At Visa, employees will have to start saving 5% of salary to get the new, increased employer match, which can bring them to the 15% goal. Today Visa matches 200% of employee contributions up to 3% of salary, for a maximum employer match of 6% of pay. The new Visa match, effective in late February, will be 200% of employee contributions up to 5% of salary, for a maximum employer match of 10% of pay. In a paternalistic move, Visa will be changing its default employee pre-tax contribution from 3% to 5%—for workers who contribute less than 5%.

What if you work for a company—or are considering a job switch to one—that has a match that’s less than $1 for $1 on 6% of pay? Check if there's a profit sharing plan or a pension plan, says Rob Austin, director of research at Alight Solutions. “If not, maybe you’re behind the competition,” he says.

When in doubt, consult a trustworthy CPA! Zhong and Sanchez is dedicated to provide high-quality tax and financial reporting services to privately-held entities and small business owners. Our expertise ranges from income tax filing and accounting services to international compliance and financial analysis. Located in the Silicon Valley, you can reach us at 510-458-4451 or schedule your first free consultation today at https://calendly.com/zhongsanchez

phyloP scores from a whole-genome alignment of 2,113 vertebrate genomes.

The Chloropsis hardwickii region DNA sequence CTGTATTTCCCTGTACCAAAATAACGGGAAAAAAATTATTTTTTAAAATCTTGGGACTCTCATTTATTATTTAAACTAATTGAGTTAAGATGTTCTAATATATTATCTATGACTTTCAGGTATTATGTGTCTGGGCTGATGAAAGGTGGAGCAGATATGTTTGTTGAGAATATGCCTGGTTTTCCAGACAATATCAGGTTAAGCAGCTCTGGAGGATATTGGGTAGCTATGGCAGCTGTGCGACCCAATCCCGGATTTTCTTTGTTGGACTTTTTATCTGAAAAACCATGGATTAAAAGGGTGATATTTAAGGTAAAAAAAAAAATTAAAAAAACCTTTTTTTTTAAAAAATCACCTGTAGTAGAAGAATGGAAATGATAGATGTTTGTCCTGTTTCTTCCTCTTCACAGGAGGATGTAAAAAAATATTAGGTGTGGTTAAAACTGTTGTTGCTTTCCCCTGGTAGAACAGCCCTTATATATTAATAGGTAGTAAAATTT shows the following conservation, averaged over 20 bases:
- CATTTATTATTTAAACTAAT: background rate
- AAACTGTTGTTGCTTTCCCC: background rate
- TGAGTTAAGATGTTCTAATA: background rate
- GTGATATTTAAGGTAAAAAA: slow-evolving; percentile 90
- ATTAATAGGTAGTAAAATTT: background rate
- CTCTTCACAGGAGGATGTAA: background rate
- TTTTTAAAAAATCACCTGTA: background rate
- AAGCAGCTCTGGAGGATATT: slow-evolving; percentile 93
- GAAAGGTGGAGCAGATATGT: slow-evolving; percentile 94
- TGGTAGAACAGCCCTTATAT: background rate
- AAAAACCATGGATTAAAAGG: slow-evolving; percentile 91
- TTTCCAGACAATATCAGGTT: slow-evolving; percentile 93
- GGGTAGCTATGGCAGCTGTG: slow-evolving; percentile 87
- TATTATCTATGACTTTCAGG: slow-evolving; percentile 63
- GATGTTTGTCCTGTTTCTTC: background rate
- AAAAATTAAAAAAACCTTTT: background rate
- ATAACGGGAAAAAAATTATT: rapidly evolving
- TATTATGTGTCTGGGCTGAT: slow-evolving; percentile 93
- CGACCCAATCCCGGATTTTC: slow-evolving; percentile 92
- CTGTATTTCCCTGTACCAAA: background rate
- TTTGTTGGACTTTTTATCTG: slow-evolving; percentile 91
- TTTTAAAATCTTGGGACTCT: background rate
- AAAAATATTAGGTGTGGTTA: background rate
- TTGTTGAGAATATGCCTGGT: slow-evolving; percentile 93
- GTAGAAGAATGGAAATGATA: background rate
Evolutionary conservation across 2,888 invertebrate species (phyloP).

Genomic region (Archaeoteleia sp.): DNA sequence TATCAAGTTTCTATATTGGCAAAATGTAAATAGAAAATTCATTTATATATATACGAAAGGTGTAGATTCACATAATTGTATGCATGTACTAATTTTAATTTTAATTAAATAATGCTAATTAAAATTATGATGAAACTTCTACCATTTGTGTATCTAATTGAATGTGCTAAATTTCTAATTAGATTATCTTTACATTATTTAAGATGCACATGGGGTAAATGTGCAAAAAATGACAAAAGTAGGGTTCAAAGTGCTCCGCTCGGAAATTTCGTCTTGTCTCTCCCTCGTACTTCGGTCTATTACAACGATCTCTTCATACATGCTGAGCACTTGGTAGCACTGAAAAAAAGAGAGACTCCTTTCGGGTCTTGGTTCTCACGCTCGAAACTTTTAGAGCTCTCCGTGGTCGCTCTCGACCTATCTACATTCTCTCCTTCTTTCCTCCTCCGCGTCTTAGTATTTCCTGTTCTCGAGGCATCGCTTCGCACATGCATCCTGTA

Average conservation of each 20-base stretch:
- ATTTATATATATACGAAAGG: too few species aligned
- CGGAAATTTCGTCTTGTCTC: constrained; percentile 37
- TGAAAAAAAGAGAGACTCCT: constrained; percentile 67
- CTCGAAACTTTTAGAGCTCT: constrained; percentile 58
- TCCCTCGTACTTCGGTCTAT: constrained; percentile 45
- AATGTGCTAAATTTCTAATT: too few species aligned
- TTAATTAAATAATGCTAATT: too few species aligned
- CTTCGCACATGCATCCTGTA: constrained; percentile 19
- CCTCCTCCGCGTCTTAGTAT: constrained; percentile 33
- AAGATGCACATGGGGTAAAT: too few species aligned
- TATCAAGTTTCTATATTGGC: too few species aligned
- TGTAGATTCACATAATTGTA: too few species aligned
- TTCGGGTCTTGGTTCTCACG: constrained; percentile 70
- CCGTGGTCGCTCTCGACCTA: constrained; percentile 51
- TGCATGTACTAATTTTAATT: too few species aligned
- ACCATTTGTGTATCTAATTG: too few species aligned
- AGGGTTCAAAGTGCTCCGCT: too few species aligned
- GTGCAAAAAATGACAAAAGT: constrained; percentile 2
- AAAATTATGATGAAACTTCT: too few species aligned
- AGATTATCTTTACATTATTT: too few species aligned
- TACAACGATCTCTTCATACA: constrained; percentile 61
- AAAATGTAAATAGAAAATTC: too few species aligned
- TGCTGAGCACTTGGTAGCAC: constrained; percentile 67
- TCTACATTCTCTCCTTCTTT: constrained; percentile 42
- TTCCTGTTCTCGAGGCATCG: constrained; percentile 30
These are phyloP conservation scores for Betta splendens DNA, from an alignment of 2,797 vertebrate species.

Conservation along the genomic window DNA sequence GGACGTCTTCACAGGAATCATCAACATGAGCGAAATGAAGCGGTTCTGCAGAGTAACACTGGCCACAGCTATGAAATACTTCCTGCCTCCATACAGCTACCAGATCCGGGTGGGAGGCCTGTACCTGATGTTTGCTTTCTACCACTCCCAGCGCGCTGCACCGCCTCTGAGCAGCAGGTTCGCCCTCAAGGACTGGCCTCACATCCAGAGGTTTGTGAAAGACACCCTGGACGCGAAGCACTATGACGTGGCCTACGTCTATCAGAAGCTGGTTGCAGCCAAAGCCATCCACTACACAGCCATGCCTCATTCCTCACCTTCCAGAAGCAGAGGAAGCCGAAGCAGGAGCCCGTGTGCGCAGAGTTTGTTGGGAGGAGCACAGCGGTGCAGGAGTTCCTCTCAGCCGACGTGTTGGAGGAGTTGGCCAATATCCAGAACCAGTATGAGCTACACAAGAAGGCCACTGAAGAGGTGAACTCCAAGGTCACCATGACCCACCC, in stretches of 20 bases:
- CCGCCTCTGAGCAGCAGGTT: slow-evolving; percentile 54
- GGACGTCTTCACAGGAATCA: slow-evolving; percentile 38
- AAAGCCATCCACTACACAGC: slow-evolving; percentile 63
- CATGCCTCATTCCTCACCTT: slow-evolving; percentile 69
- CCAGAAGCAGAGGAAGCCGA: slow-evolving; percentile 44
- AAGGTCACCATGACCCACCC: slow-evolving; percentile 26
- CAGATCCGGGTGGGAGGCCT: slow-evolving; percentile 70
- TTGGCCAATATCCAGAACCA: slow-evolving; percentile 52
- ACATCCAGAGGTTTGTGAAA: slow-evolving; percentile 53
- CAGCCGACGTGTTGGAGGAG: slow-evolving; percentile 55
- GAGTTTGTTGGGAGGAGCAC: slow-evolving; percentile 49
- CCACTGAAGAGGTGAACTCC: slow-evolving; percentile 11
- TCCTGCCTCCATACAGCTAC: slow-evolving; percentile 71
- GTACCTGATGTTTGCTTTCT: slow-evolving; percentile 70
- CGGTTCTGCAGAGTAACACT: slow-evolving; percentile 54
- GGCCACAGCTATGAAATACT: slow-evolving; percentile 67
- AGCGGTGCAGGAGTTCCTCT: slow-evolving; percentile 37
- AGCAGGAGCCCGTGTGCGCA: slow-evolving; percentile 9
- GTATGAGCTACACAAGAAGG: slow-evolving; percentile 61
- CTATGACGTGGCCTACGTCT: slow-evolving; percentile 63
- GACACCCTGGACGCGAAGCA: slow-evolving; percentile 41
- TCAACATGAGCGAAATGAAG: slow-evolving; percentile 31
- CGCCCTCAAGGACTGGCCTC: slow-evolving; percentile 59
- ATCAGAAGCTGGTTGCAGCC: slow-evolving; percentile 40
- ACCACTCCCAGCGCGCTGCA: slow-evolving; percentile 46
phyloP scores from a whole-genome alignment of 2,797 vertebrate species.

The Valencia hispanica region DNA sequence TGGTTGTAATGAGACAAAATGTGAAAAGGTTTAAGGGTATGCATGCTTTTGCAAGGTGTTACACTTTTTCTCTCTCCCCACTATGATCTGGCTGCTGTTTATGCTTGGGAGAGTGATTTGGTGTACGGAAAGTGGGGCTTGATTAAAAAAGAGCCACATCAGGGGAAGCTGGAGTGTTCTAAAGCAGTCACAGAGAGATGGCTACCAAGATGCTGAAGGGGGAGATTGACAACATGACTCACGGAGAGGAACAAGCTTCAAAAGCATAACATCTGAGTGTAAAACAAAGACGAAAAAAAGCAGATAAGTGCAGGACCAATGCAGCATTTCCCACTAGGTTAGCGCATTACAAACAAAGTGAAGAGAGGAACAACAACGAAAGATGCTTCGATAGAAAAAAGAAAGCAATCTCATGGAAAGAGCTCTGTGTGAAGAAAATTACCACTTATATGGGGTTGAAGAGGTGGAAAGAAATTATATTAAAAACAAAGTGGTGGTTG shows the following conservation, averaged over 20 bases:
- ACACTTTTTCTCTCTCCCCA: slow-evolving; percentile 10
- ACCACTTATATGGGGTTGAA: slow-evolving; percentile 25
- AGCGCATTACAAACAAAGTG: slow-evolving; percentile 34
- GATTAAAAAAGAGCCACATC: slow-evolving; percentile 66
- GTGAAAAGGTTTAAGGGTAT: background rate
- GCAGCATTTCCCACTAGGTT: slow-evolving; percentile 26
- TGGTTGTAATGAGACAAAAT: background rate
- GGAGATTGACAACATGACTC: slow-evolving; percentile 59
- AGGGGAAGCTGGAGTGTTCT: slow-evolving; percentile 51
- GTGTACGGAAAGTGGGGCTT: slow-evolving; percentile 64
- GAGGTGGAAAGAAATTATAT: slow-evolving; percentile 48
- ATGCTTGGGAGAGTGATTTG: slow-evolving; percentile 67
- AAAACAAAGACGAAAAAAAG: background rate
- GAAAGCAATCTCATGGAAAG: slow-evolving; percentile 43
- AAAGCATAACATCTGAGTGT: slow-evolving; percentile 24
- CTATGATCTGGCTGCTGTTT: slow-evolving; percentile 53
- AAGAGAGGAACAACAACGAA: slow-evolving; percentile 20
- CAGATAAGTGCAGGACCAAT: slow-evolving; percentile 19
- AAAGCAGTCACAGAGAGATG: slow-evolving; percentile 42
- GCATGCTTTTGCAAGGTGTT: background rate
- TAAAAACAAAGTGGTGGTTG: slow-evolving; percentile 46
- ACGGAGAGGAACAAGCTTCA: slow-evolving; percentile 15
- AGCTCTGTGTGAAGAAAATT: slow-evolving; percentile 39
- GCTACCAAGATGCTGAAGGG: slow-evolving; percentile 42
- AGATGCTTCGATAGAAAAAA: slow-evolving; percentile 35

Picture credit: shutterstock

When an HSA-First Strategy Makes Sense

Many--perhaps most--articles about health savings accounts suggest that employees with an HSA who participate in a 401(k) plan should first contribute to the 401(k) plan the percentage of their compensation that enables them to obtain the maximum plan sponsor match, such as 3% on the employee's first 6% of compensation. Employees should then max out their HSA account contributions through payroll deductions. Once that's done, they should go back to contributing any additional dollars to their 401(k) plans.